NRSV JEREMIAH 31:31-34 A NEW COVENANT
The days are surely coming, says the LORD, when I will make a new covenant with the house of Israel and the house of Judah. It will not be like the covenant that I made with their ancestors when I took them by the hand to bring them out of the land of Egypt--a covenant that they broke, though I was their husband, says the LORD. But this is the covenant that I will make with the house of Israel after those days, says the LORD: I will put my law within them, and I will write it on their hearts; and I will be their God, and they shall be my people. No longer shall they teach one another, or say to each other, “Know the LORD,” for they shall all know me, from the least of them to the greatest, says the LORD; for I will forgive their iniquity, and remember their sin no more.
The book of the prophet Jeremiah can seem like a lot of bad news. God speaks bluntly to us about our failure to be steadfast, loyal and loving toward God. Even so, Jeremiah has its passages of consolation too. Today’s passage is one of them. “The days are surely coming, says the LORD, when I will make a new covenant, with [God’s people],” we read. A new covenant — this time written directly on our hearts. It is as if God looked at the covenant given to Moses and written on the tablets of the law and then considered that it would be even better to write the law “within them.”
What are we to make if this? Once again we find God deeply committed to us and willing to start over, re-establish the relationship on new terms, “remember [our] sin no more,” and move forward together.
Sometimes I meet Christians who say to me, “God is unchanging. God is sovereign. God does not make mistakes.” I think I know what they are anxious about. They fear that if we suggest that God is trying something new in order to improve God’s relationship with us, that it implies that God didn’t know what God was doing the first time, or maybe was not powerful enough to make the first thing work. But to assume that omniscience and omnipotence are only definable by “being right” and “staying the course” is to severely limit the power and knowledge of God. God’s power is made perfect in weakness. It’s one of the great mysteries of our faith.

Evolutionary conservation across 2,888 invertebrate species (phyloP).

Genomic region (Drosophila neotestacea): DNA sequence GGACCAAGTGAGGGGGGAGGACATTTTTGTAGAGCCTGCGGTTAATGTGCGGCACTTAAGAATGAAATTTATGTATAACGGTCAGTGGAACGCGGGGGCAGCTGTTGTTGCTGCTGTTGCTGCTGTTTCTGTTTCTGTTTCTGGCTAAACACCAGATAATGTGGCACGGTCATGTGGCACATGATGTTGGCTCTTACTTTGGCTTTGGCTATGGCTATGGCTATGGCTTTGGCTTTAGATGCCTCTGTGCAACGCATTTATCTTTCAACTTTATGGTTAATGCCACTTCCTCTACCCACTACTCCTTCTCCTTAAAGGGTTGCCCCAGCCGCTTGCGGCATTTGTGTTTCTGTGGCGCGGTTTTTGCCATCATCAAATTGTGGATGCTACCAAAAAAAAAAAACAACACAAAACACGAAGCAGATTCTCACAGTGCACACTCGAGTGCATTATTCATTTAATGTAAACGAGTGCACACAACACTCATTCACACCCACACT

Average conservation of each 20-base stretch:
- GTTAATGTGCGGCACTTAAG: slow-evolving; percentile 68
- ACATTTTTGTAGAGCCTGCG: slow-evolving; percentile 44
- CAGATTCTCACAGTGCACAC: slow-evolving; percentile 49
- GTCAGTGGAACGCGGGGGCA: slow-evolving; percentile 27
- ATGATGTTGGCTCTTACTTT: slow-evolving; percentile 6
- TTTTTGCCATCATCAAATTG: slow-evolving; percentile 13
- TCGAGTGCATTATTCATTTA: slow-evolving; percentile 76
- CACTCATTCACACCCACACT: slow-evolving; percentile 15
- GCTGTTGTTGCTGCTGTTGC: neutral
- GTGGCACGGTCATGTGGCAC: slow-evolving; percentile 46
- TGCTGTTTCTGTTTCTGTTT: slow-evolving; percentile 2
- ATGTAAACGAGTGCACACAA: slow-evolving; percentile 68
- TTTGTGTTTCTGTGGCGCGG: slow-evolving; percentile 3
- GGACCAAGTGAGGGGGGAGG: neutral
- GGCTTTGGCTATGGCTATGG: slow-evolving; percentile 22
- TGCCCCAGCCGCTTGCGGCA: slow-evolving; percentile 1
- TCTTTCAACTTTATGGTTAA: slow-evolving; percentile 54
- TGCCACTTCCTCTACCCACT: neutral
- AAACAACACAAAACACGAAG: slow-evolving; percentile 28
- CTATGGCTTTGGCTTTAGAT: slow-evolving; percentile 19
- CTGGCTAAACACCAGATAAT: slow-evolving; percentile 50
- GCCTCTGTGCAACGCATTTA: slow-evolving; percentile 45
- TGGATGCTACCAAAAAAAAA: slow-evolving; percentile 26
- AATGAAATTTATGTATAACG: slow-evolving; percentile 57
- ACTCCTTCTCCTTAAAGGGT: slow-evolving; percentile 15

I had a seminary professor, Dr. Bob Ramey, who taught me that “kindness is better than being right.” At church we often remember that little bit of wisdom. When we are arguing over some ministry decision we keep in mind that kindness is better than being right. When we are correcting one another in Christian love, we recall that kindness is better than being right. When we are engaged in ministry in Kenya, or Louisiana, or at the Shelter, and we are thinking judgmental thoughts — we discipline our hearts by remembering that kindness is better than being right. Maybe, in sovereignty, God looked upon God’s people in compassion, and chose to be kind by trying again to bridge the chasm of our apostasy. God could have simply said, “I was right when I gave them the law of Moses, and I’ll wait till they adopt it sincerely as their own.” But thanks be to God that compassion moved God to re-establish the covenant in an even more intimate way.
In John 13:34 Jesus gives us yet another “new commandment.” A new commandment, mandatum novum, is where we derive the title for Maundy Thursday. In his farewell address to us, our Lord assures us that when we abide in him we will discover that he and the Father abide in us. He then reminds us that the world will be able to see that God is in us to the degree that we “love one another.” Could there be any more direct instruction to us in how to become mature in faith and bound to God than to participate in God’s deep love for us and for our neighbors? I think not. Let us search our hearts diligently. Let us discern the handwriting of God written upon them. Let us seek God — letting love be our guide — and we will not be disappointed.
Prayer — Lord Jesus, we give thanks to you for the new commandment to love one another. We take your love of the Father and your love of us as the model for our own loving. May the world truly come to know that we belong to you by seeing our love for one another. In Jesus' name. Amen.